What does healthcare reform mean for the future of health insurance companies?
Healthcare reform is essentially the Patient Protection and Affordable Care Act (the Act), passed in 2010 and being implemented in phases over the next few years. Health insurance companies are looking at an increasing number of government mandates designed to improve health care in the United States and the way in which it is delivered.
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The way health insurance providers do business, what and whom they must cover all add up to fundamental changes for the health insurance industry. Thus, there is a lot of controversy surrounding this topic.
What changes to healthcare have already been put into place?
In 2010, a number of changes were implemented:
- Children covered under their parents’ health insurance policies that are under the age of 27 years old will be able to stay on their parents’ or guardians’ insurance policies. Previous age limits ranged from age 22 – 25 years of age.
- Medicare recipients will begin to see the doughnut hole close. Starting that year, they will receive a $250 rebate, with the hole completely closed by 2010.
- Pre-existing health conditions of children must be covered and cannot be made an exclusion to any policy. Adults with pre-existing conditions can sign up for high risk health insurance until a future date when insurance pools are in place.
- A temporary reinsurance program will help companies providing benefits to retirees between the ages of 55 to 64.
- Coverage for preventative services on new policies that health insurance companies write must have no out of pocket expenses to the insured. In 2011, new Medicare plans must also offer preventative services with no out-of-pocket cost to the insured.
- Certain payments from Health Savings Accounts (HSAs), those payments made before the age of 65 on non-qualified medical expenses, will see the tax penalty increase from 10% to 20% and insurance companies will have to administrate this change.
- Senior citizens will see their brand name prescription drug costs reduced by 50%; those costs will be absorbed by the insurance company.
There are new regulations regarding appeals that favor the consumer for new insurance policies.
What changes are on the horizon?
Health insurance companies will be required to implement uniform standards for sharing electronic health care information and communications. Administrative costs are supposed to be reduced by the implementation of numerous other regulations.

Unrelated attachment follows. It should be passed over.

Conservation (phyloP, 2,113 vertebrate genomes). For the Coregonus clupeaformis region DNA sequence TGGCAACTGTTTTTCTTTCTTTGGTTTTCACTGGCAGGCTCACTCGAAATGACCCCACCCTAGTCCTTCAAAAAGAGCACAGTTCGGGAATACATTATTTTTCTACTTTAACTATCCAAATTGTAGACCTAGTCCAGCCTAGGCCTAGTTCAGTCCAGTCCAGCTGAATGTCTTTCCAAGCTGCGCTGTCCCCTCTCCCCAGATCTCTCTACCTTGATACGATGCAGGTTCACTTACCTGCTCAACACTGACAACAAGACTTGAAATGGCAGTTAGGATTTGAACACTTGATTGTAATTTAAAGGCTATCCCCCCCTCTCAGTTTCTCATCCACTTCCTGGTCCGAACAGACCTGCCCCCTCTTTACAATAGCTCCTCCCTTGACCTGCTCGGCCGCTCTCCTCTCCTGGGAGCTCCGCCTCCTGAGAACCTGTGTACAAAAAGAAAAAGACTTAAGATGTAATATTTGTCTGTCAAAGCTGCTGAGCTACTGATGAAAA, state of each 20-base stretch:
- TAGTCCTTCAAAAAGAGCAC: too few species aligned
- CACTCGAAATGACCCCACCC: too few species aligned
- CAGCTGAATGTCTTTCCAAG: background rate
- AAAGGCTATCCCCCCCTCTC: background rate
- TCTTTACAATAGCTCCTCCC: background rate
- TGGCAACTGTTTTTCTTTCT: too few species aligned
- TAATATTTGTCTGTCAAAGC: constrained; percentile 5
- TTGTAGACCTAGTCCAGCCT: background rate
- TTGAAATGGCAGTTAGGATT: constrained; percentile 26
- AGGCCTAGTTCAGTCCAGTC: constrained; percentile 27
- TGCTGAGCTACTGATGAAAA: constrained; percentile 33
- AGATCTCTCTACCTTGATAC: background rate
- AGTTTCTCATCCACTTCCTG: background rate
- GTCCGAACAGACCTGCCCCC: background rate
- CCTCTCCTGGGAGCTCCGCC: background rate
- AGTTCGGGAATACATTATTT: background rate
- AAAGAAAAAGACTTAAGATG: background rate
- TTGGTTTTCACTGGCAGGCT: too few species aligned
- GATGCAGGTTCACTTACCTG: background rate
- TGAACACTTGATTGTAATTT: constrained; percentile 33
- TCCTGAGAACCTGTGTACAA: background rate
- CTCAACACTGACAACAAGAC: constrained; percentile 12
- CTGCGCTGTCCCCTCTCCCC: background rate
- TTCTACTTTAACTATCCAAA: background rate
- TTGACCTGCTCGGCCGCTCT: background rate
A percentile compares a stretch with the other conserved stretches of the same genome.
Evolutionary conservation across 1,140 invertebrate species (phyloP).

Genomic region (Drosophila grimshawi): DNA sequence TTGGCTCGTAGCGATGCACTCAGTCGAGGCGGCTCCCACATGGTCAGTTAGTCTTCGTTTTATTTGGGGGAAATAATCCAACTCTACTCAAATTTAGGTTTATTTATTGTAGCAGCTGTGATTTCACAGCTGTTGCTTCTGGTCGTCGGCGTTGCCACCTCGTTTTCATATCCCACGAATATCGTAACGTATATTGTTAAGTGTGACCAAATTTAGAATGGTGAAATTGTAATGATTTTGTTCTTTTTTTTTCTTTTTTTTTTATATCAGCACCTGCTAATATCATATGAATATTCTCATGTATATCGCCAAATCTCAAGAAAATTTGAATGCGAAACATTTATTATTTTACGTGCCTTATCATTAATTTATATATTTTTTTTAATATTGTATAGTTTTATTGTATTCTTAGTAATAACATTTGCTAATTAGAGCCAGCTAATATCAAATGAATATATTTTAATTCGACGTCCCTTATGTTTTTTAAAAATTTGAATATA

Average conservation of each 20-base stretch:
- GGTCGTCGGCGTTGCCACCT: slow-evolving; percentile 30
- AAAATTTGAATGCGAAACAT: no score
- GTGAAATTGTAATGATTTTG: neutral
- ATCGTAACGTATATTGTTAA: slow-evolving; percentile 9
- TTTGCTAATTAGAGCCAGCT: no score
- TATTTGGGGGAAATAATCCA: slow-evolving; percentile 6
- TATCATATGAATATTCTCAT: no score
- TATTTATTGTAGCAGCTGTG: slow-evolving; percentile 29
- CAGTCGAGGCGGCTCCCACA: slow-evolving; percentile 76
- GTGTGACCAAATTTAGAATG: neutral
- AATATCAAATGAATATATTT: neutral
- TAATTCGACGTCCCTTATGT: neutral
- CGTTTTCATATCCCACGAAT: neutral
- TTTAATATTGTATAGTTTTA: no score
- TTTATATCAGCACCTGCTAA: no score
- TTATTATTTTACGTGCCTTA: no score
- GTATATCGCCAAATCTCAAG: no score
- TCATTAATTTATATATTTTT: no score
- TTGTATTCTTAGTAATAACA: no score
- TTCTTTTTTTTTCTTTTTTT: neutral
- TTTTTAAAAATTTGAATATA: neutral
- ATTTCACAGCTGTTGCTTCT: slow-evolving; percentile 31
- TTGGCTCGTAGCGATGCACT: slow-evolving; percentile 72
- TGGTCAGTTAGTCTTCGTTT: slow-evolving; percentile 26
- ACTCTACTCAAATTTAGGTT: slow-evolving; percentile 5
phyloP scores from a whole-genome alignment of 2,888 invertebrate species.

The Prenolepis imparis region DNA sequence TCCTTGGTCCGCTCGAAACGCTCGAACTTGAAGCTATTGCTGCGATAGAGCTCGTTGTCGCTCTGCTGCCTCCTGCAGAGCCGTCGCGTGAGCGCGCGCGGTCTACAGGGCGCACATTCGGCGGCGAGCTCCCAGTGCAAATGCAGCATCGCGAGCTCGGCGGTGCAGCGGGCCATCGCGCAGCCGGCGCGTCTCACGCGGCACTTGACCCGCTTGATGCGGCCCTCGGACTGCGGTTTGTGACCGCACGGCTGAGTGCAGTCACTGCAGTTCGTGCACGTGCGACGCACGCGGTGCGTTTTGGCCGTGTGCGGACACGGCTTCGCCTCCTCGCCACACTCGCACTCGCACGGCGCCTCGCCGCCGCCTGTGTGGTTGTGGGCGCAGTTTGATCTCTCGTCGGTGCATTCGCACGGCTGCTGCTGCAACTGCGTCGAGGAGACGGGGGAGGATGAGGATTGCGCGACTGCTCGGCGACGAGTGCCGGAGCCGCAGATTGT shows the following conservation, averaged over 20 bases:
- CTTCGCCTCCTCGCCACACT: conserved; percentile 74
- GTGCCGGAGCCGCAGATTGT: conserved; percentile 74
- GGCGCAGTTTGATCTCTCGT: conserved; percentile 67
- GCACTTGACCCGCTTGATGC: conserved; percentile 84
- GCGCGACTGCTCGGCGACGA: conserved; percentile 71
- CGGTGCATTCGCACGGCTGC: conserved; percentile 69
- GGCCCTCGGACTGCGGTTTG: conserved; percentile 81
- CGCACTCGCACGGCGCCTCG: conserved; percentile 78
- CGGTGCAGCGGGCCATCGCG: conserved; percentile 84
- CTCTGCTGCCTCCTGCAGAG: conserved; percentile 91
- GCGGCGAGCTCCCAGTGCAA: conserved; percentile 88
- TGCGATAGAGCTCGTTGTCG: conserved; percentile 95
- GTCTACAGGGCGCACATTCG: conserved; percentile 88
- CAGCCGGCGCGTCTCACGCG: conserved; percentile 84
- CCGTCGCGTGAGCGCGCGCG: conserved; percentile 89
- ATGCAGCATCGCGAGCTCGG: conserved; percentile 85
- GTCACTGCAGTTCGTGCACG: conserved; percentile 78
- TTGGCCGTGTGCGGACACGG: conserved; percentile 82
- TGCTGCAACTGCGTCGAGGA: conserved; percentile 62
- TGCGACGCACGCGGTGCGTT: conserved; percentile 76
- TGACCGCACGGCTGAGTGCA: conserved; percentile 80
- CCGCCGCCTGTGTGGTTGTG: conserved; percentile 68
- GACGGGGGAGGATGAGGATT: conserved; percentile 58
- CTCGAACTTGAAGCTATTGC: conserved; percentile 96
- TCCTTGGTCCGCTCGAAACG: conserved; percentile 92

Health care exchanges will be formed with eligibility standards that insurance companies will have to comply with.
The largest health insurance companies, those with more than $25 million in premiums and have a certain market share, will see additional business expenses of new annual federal fees that they must pay.
All health insurance companies will be prohibited under law from using health status to refuse to issue or renew a policy. Pre-existing conditions must be covered and higher premiums cannot be charged based on health condition or gender.
In 2018, “Cadillac” health insurance plan taxes will be assessed on all employer-provided health insurance plans costing more than $27,500 for families and $10,200 for individuals. These taxes will be higher for those persons employed in so-called high-risk professions.
Will legal challenges change anything?
The many court cases challenging key aspects of the Affordable Care Act have been ruled on, with some court rulings upholding the constitutionality of the Act, some others throwing out key provisions such as the Individual Mandate. The Individual Mandate is seen as the lynchpin to the entire Act, possibly making the rest of the law unworkable if found unconstitutional.
The United States Supreme Court has agreed to hear the case of the 25 states led by Florida the National Federation of Independent Businesses next year. The first order of business for the court is to hear oral arguments to include debate of the Anti-Injunction Act. If the court finds that failure of citizens to buy health insurance is a tax, they will not be able to rule on the Individual mandate until after it becomes law. If they rule it is a fine, they can rule immediately on its constitutionality.
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